The sooner you realize that gear is not your problem, the sooner you can get on with making better recordings and mixes. I honestly want you to know and believe this, because it’s true. More gear is not the solution. Your current gear is not the problem. Lack of experience is the problem. But nobody wants to hear that.
Via Audio Mix House Flickr
I Get The Same Questions Every Day
I can preach about setting up a a studio for only $300 till I’m blue in the face, but I will continue to get the same questions from well meaning audio peeps. Questions like: “What microphone is the best for under $500?”, “Which plugin bundle do you recommend?”, “I have some gear from [insert budget brand], and I know it’s not quality so what should I upgrade to?”
Questions like these clearly illuminate a pervasive thought in the home and project recording studio world: that cheap (i.e. affordable) gear is the problem and high end gear is the solution. Nothing could be further from the truth and that’s what kills me!
Correlation Does Not Equal Causation
My wife was a psychology major in college and she would describe to me the concept that just because there is a correlation between two things does not therefore mean that one caused the other. For example, you could elect me President of The United States tomorrow and a month from now crime is at an all time low across the nation. Those two events, my being elected president and the drop in crime are correlated, but surely me being in office for one month couldn’t be the cause of such a big trend.
To put it in our context, just because you see professional mixers in nice studios using boutique equipment and expensive plugin bundles doesn’t necessarily mean that is the reason why their mixes sound legit. It’s likely do to their extensive years of training and experience. They have honed a skill, perfected a craft. But we foolishly assume one leads to the other: that expensive gear leads to better recordings.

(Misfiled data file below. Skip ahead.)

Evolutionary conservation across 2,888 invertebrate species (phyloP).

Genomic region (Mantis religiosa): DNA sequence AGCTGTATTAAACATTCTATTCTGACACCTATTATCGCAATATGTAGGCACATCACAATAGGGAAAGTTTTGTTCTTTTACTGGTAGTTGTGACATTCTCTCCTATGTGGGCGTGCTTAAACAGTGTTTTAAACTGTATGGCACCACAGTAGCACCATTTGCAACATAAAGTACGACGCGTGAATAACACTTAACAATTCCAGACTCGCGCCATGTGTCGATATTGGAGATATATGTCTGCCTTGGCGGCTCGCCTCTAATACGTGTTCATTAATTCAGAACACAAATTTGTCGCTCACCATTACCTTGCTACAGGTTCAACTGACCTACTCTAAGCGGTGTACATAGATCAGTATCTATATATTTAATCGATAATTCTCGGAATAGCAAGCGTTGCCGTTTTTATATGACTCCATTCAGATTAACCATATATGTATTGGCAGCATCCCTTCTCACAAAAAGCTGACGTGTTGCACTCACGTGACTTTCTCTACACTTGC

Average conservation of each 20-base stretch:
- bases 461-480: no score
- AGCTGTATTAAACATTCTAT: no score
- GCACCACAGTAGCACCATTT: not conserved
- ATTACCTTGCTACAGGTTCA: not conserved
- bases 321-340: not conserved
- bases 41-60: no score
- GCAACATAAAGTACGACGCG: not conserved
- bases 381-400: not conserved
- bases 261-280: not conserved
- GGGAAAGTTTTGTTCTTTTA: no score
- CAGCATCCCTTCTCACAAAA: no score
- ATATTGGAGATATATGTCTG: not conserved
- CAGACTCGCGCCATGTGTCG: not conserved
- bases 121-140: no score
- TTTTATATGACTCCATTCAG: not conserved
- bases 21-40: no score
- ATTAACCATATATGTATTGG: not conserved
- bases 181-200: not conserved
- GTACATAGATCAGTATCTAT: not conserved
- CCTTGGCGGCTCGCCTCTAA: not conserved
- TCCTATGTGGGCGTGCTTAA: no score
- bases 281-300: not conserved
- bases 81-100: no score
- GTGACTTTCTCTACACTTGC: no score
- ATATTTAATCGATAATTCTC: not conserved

The Opposite Is Just As True
The same could be said about the opposite illogical assumption. We look at inexpensive gear or simple studio setups and assume that because we see a correlation of a lot of people using budget gear and turning out crappy mixes (ourselves included perhaps), there must be a causation between the two. The budget gear must be causing the horrible recordings. Wrong again! All it takes is one or two examples of people using the same affordable gear and churning out label quality mixes to prove that theory false.
So we have to then come back to the big question: how do I get better tracks in my studio? Do you want the truth or just what will make you feel better about yourself? The ongoing myth is that you are only one or two upgrades away from making professional recordings in your home studio. The truth is, you are months and years away from your goal, and only if you are doing a lot of recording and mixing in the process.
There’s Good News
The bad news is like every other skill in the world, you must practice, train, and continue to learn in order to improve. The good news is it won’t cost you nearly as much money as buying a bunch of nice gear. And that’s what The Recording Revolution is here for. To help speed up that process for you and save you money in the process.